Throughout the first season of Marvel’s Agents of SHIELD, fans met and in some cases fell in love with Skye, Agent May, Agent Fitz, and Agent Simmons, and many are still in counseling overt the betrayal of Agent Ward. Along the way, the show utilized many SHIELD agents comic fans were familiar with, including Victoria Hand, Agent Koenig, and even Agent Tripp, the grandson of original SHIELD agent and Howling Commando Gabriel Jones.
But these aren’t the only SHIELD agents that Marvel fans are clamoring to see. There are many more from the comics that Marvel could choose from for Agents of SHIELD season 2 that would open up a veritable universe of story possibilities to make sure that the second season of Agents of SHIELD is even better than the first. So come open the Fury Files and see what agents we could all be watching come the Fall!
First Appearance: Astonishing X-Men #3 (2004)Created by: Joss Whedon and John Cassaday
Well, would you look at who co-created Ms. Brand! If that’s not synergy I don’t know what is. This emerald-tressed badass may fall under FOX’s X-Men deal, but if not, man, would she rock your television right off your entertainment center. Abigail is the Nick Fury of space; she, and her organization, the SHIELD offshoot, SWORD, is the first line of defense between Earth and any alien incursion. Fans first met Agent Brand when she helped the X-Men take down Ord and the soldiers of Breakworld, but she has been a staunch ally of the Avengers as well since her introduction.
Brand is a master of high tech weapons from many worlds and is not afraid to get blood on her hands, whether it is red, green, or blue. In case you haven’t heard, Marvel will soon be exposing an unsuspecting world to the Guardians of the Galaxy, which means space is about to get a whole lot bigger in the Marvel Universe. If say, the Centauri, should return to Earth or a new alien race arrive, Earth will need a protector to lead SHIELD’s troops through the void. Plus, that alien blood in Skye and Coulson and the dead alien warrior in SHIELD’s basement? Those two otherworldly plot points could open many new doors for Agents of SHIELD…doors that Agent Brand traditionally is guarding.
La Contessa Valentina Allegra de la Fontaine
First Appearance: Strange Tales #159 (1967) Created by: Jim Steranko
A super-agent so hot, the Comics Code Authority once made Marvel redraw a wordless panel in which she seduced Nick Fury. For years, the Contessa was a SHIELD mainstay and Fury’s lover and staunchest ally. In recent years, it was revealed she was a traitor, and then a Skrull. Her status quo is a little confuzzled at the moment, but this Italian femme fatale would surely bring some attention to ABC. SHIELD’s liaison to MI5 would bring a sense of the classic Bond-esque SHIELD vibe that defined the comic for years, and that the show mostly lacks. The Contessa may not end up with Fury, but with Coulson’s heart-wrenching parting from his beloved cellist in season 1, good old Phil will need a little romance in his life.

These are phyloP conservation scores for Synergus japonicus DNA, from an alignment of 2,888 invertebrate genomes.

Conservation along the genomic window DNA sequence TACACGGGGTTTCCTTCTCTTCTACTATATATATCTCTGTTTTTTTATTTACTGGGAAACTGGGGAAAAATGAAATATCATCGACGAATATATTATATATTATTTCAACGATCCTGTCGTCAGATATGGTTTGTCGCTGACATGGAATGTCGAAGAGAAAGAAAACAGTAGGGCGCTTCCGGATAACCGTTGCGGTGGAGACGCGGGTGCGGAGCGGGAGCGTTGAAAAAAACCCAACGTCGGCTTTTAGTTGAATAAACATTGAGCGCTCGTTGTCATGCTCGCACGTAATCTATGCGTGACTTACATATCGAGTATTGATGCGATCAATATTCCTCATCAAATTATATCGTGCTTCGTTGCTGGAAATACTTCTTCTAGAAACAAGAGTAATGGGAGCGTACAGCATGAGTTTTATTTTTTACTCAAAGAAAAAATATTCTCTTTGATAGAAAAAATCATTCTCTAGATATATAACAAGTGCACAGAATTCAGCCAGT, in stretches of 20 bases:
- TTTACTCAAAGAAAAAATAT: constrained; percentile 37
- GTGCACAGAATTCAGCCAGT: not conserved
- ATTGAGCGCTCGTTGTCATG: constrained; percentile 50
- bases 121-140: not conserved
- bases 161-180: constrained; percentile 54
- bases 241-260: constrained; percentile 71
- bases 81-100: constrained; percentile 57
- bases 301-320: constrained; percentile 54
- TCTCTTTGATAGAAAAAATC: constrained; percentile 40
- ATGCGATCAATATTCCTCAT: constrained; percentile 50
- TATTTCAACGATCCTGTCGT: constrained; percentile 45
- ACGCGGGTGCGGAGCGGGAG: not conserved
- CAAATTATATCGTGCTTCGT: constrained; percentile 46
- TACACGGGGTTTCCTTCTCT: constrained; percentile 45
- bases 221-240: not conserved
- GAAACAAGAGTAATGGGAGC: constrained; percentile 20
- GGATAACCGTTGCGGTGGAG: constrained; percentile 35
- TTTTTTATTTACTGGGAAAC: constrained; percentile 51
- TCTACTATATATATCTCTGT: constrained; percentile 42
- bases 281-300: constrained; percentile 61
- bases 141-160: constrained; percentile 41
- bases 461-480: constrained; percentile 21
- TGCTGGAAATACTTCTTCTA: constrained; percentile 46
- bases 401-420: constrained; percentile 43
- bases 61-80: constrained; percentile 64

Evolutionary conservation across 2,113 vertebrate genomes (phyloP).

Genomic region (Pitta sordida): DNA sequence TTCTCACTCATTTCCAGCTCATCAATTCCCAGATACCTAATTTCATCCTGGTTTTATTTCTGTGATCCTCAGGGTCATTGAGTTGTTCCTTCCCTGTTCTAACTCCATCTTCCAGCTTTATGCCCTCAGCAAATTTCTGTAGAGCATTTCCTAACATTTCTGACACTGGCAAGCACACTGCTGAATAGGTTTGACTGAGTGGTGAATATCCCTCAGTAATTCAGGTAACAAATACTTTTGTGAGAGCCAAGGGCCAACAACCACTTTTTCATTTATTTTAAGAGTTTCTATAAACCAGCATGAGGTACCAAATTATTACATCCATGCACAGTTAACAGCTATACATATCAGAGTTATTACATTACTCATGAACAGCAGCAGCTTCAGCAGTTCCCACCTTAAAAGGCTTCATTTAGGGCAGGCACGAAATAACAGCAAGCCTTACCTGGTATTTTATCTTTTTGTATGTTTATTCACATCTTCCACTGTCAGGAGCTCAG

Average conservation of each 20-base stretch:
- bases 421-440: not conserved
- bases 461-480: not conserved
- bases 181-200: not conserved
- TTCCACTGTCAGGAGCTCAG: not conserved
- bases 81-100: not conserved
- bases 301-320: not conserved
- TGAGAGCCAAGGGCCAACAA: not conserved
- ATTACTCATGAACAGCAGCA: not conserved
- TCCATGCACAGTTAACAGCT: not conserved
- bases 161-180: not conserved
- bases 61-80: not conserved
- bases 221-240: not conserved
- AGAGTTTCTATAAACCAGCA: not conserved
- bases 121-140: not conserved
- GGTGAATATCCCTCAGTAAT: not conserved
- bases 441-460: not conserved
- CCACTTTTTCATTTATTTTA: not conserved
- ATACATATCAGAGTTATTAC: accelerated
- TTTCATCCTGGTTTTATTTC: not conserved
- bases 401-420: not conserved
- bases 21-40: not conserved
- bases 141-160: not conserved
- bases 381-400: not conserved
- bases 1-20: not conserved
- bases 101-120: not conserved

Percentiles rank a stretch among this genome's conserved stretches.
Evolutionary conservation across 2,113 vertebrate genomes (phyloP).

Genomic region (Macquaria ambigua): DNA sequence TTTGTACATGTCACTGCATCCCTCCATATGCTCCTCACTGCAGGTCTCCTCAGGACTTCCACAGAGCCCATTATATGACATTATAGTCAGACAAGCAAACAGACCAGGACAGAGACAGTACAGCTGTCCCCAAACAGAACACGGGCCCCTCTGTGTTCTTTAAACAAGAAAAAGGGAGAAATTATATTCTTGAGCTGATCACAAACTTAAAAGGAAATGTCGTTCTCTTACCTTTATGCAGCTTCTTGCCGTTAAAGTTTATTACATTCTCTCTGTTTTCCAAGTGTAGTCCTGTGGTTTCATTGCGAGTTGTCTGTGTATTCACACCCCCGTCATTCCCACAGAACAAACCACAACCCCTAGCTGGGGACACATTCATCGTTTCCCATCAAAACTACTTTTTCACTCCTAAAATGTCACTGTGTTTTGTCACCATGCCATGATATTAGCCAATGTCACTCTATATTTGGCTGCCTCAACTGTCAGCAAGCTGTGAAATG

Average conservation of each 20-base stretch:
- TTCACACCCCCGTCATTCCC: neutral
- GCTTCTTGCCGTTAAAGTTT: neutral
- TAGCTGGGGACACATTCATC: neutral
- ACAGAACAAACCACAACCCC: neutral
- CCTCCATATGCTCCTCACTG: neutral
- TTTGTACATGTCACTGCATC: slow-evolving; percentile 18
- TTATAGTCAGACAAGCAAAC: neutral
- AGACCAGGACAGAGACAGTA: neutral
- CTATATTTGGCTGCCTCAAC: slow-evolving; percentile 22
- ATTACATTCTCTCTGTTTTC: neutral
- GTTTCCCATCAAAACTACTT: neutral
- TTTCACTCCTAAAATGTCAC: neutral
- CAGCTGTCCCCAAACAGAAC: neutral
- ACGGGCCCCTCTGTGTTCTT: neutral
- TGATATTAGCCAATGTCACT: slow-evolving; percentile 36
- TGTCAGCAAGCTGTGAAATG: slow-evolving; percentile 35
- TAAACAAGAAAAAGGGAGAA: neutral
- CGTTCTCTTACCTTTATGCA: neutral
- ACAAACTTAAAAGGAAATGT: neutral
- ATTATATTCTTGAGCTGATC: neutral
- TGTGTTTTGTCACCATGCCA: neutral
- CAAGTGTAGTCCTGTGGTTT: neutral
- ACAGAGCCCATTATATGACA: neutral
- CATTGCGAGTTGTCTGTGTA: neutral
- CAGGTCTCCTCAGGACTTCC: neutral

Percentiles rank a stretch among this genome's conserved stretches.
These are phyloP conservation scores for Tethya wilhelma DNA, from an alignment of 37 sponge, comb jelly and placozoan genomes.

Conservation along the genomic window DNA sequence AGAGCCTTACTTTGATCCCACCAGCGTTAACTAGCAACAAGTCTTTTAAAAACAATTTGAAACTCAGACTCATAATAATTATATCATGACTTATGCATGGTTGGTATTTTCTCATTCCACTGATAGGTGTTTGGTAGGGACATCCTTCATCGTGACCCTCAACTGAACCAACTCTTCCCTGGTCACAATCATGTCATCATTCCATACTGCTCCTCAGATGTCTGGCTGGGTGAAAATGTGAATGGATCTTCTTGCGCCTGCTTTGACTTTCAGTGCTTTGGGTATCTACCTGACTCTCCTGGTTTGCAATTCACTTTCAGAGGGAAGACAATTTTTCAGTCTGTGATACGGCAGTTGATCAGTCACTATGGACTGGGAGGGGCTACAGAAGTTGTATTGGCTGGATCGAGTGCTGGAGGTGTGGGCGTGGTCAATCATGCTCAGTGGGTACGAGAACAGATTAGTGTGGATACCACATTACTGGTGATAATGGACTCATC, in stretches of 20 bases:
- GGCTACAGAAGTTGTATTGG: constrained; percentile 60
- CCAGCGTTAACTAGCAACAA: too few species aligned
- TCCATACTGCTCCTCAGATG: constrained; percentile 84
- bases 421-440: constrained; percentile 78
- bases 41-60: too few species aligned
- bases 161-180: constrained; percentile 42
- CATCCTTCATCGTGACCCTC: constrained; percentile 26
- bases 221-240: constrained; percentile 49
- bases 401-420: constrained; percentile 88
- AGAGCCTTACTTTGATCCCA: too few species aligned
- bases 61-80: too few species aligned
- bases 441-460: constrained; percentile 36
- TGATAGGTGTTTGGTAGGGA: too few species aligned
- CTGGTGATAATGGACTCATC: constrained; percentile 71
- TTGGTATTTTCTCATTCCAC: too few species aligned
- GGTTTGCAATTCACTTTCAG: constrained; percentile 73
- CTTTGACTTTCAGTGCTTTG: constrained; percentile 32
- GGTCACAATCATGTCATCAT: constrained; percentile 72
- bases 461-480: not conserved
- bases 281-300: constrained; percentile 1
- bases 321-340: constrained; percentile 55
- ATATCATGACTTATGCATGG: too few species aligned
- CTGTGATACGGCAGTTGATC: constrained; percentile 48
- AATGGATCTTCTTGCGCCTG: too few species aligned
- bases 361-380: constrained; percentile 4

First appearance: Yellow Claw #1 (1956) Created by: Al Feldstein and Joe Maneely
The four issue run of the silver age Yellow Claw comic was known for its ahead of its time atmospheric storytelling, some great Jack Kirby artwork…and for being skin crawlingly racist. Putting that aside, the book did give the world Jimmy Woo, an agent charged with bringing down the criminal empire of the Yellow Claw. Fast forward to 1967, where Woo made his Marvel Age return in the pages of Nick Fury, Agent of SHIELD. Woo has had an utterly fascinating career, and his surrealistic background would make him awesome fodder for Whedon and company.
In the 1950s, Woo was responsible for bringing together the first team that called itself the Avengers, he was a staunch ally to Nick Fury during the Cold War, and even (hold onto your socks true believers) fought GODZILLA! Yes, old Jimmy Woo was charged by SHIELD to bring down Godzilla in the 1970s Marvel series featuring the nuclear powered legend. Woo piloted the giant Red Ronin armor to go mano-e-lizardo with Godzilla. Finally, in the modern age, Woo reunited with his ’50s Avengers to form the Agents of Atlas, one of the hippest and most underappreciated comics of the last decade. Now, if you don’t think Joss Whedon can use a team whose members include Gorilla Man and M-11, the Living Robot, you just haven’t been paying attention.
First appearance: Inhumans #5 (1999) Created by: Paul Jenkins and Jae Lee
Newbies to the Marvel Universe certainly will be familiar with the concept of the Black Widow after Scarlet Johansson sizzled up the screen on three separate occasions, so introducing another Black Widow will certainly peak everyone’s attention. Maybe SHIELD will need a new Widow operative after Natasha went full Avenger or now that she burned her cover in Captain America: The Winter Soldier. Wouldn’t it be perfect if Coulson and company try to turn another Russian agent? Belova is plagued by doubts as she is constantly compared to Natasha which leads her down some dark paths and an eventual fall from grace, a perfect dramatic tragedy for television and a great foil for Whedon’s cast of Agents, especially Agent May.
First Appearance: Civil War: Choosing Sides #1 (2006) Created by: Robert Kirkman and Phil Hester
This one might have to wait until after Edgar Wright’s Ant-Man movie (assuming, of course, that the character isn’t already in that movie), but Eric O’Grady, the asshole SHIELD slacker that steals Hank Pym’s tech in the opening salvos of Marvel’s Civil War would be a perfect character to create all sorts of havoc for the new Agents of SHIELD. Think about it, a completely irredeemable douche of the highest caliber forced to work with SHIELD to keep his crimes a secret.